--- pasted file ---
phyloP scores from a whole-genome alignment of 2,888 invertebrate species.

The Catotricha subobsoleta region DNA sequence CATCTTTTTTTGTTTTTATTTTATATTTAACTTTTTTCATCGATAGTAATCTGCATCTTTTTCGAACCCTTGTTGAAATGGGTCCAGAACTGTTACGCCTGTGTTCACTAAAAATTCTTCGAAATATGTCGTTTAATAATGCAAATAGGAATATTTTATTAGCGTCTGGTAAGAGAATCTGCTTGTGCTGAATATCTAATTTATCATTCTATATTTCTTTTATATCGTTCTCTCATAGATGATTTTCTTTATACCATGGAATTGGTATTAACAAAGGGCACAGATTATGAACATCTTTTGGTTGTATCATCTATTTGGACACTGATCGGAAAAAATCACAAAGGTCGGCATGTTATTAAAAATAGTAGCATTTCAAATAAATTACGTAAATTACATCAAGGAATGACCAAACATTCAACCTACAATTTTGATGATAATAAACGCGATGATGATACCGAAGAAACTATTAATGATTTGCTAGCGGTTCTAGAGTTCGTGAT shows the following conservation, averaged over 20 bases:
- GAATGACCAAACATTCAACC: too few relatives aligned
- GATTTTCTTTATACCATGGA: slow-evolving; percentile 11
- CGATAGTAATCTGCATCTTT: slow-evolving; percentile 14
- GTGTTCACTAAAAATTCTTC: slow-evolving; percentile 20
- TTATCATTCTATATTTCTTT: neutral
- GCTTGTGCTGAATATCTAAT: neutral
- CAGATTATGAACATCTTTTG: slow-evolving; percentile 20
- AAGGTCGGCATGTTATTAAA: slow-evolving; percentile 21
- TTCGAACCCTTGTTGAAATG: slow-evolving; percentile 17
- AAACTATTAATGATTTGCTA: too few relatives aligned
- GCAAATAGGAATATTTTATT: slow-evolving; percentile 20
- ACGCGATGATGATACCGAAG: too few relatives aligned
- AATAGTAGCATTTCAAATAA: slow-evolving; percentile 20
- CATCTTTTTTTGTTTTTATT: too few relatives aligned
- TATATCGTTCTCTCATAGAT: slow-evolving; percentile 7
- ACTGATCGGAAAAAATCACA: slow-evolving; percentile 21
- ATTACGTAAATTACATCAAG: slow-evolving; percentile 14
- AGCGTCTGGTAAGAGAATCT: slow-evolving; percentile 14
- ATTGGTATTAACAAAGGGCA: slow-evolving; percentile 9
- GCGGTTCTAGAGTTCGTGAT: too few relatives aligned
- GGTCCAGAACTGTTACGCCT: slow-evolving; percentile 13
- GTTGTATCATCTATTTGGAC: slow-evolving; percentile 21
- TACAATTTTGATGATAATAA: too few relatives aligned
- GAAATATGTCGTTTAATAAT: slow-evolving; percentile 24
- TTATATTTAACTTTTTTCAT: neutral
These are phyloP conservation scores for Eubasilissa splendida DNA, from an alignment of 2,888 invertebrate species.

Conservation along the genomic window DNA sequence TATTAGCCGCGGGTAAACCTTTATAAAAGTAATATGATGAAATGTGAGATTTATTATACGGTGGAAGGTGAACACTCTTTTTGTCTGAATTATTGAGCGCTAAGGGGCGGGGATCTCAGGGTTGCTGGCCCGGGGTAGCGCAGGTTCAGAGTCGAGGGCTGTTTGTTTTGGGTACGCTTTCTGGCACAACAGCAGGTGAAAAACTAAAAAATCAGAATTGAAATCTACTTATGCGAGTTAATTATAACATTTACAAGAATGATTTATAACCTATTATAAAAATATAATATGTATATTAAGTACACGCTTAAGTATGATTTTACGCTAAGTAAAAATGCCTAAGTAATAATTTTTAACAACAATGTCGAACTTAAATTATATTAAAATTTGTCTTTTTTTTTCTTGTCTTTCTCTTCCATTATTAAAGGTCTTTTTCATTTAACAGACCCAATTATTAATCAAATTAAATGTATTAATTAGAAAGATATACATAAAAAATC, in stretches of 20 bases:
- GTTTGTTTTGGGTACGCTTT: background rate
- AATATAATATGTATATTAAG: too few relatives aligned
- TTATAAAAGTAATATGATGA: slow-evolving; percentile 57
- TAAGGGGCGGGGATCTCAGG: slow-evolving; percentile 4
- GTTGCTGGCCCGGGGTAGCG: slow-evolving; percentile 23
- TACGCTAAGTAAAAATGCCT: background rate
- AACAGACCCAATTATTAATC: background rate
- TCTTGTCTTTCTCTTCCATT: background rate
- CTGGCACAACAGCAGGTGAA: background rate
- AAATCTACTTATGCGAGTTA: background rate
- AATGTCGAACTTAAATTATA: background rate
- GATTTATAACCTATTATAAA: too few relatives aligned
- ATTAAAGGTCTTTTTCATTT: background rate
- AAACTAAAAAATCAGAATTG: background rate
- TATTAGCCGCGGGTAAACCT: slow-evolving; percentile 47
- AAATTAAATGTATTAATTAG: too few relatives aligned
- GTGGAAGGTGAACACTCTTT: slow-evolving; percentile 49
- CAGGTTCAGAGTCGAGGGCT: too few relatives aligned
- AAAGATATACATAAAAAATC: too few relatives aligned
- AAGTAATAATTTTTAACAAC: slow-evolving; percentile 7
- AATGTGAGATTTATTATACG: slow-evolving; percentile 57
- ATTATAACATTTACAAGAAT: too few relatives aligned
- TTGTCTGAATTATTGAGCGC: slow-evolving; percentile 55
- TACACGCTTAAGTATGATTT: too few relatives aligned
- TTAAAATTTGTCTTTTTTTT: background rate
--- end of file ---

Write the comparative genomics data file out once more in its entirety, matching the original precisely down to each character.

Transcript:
phyloP scores from a whole-genome alignment of 2,888 invertebrate species.

The Catotricha subobsoleta region DNA sequence CATCTTTTTTTGTTTTTATTTTATATTTAACTTTTTTCATCGATAGTAATCTGCATCTTTTTCGAACCCTTGTTGAAATGGGTCCAGAACTGTTACGCCTGTGTTCACTAAAAATTCTTCGAAATATGTCGTTTAATAATGCAAATAGGAATATTTTATTAGCGTCTGGTAAGAGAATCTGCTTGTGCTGAATATCTAATTTATCATTCTATATTTCTTTTATATCGTTCTCTCATAGATGATTTTCTTTATACCATGGAATTGGTATTAACAAAGGGCACAGATTATGAACATCTTTTGGTTGTATCATCTATTTGGACACTGATCGGAAAAAATCACAAAGGTCGGCATGTTATTAAAAATAGTAGCATTTCAAATAAATTACGTAAATTACATCAAGGAATGACCAAACATTCAACCTACAATTTTGATGATAATAAACGCGATGATGATACCGAAGAAACTATTAATGATTTGCTAGCGGTTCTAGAGTTCGTGAT shows the following conservation, averaged over 20 bases:
- GAATGACCAAACATTCAACC: too few relatives aligned
- GATTTTCTTTATACCATGGA: slow-evolving; percentile 11
- CGATAGTAATCTGCATCTTT: slow-evolving; percentile 14
- GTGTTCACTAAAAATTCTTC: slow-evolving; percentile 20
- TTATCATTCTATATTTCTTT: neutral
- GCTTGTGCTGAATATCTAAT: neutral
- CAGATTATGAACATCTTTTG: slow-evolving; percentile 20
- AAGGTCGGCATGTTATTAAA: slow-evolving; percentile 21
- TTCGAACCCTTGTTGAAATG: slow-evolving; percentile 17
- AAACTATTAATGATTTGCTA: too few relatives aligned
- GCAAATAGGAATATTTTATT: slow-evolving; percentile 20
- ACGCGATGATGATACCGAAG: too few relatives aligned
- AATAGTAGCATTTCAAATAA: slow-evolving; percentile 20
- CATCTTTTTTTGTTTTTATT: too few relatives aligned
- TATATCGTTCTCTCATAGAT: slow-evolving; percentile 7
- ACTGATCGGAAAAAATCACA: slow-evolving; percentile 21
- ATTACGTAAATTACATCAAG: slow-evolving; percentile 14
- AGCGTCTGGTAAGAGAATCT: slow-evolving; percentile 14
- ATTGGTATTAACAAAGGGCA: slow-evolving; percentile 9
- GCGGTTCTAGAGTTCGTGAT: too few relatives aligned
- GGTCCAGAACTGTTACGCCT: slow-evolving; percentile 13
- GTTGTATCATCTATTTGGAC: slow-evolving; percentile 21
- TACAATTTTGATGATAATAA: too few relatives aligned
- GAAATATGTCGTTTAATAAT: slow-evolving; percentile 24
- TTATATTTAACTTTTTTCAT: neutral
These are phyloP conservation scores for Eubasilissa splendida DNA, from an alignment of 2,888 invertebrate species.

Conservation along the genomic window DNA sequence TATTAGCCGCGGGTAAACCTTTATAAAAGTAATATGATGAAATGTGAGATTTATTATACGGTGGAAGGTGAACACTCTTTTTGTCTGAATTATTGAGCGCTAAGGGGCGGGGATCTCAGGGTTGCTGGCCCGGGGTAGCGCAGGTTCAGAGTCGAGGGCTGTTTGTTTTGGGTACGCTTTCTGGCACAACAGCAGGTGAAAAACTAAAAAATCAGAATTGAAATCTACTTATGCGAGTTAATTATAACATTTACAAGAATGATTTATAACCTATTATAAAAATATAATATGTATATTAAGTACACGCTTAAGTATGATTTTACGCTAAGTAAAAATGCCTAAGTAATAATTTTTAACAACAATGTCGAACTTAAATTATATTAAAATTTGTCTTTTTTTTTCTTGTCTTTCTCTTCCATTATTAAAGGTCTTTTTCATTTAACAGACCCAATTATTAATCAAATTAAATGTATTAATTAGAAAGATATACATAAAAAATC, in stretches of 20 bases:
- GTTTGTTTTGGGTACGCTTT: background rate
- AATATAATATGTATATTAAG: too few relatives aligned
- TTATAAAAGTAATATGATGA: slow-evolving; percentile 57
- TAAGGGGCGGGGATCTCAGG: slow-evolving; percentile 4
- GTTGCTGGCCCGGGGTAGCG: slow-evolving; percentile 23
- TACGCTAAGTAAAAATGCCT: background rate
- AACAGACCCAATTATTAATC: background rate
- TCTTGTCTTTCTCTTCCATT: background rate
- CTGGCACAACAGCAGGTGAA: background rate
- AAATCTACTTATGCGAGTTA: background rate
- AATGTCGAACTTAAATTATA: background rate
- GATTTATAACCTATTATAAA: too few relatives aligned
- ATTAAAGGTCTTTTTCATTT: background rate
- AAACTAAAAAATCAGAATTG: background rate
- TATTAGCCGCGGGTAAACCT: slow-evolving; percentile 47
- AAATTAAATGTATTAATTAG: too few relatives aligned
- GTGGAAGGTGAACACTCTTT: slow-evolving; percentile 49
- CAGGTTCAGAGTCGAGGGCT: too few relatives aligned
- AAAGATATACATAAAAAATC: too few relatives aligned
- AAGTAATAATTTTTAACAAC: slow-evolving; percentile 7
- AATGTGAGATTTATTATACG: slow-evolving; percentile 57
- ATTATAACATTTACAAGAAT: too few relatives aligned
- TTGTCTGAATTATTGAGCGC: slow-evolving; percentile 55
- TACACGCTTAAGTATGATTT: too few relatives aligned
- TTAAAATTTGTCTTTTTTTT: background rate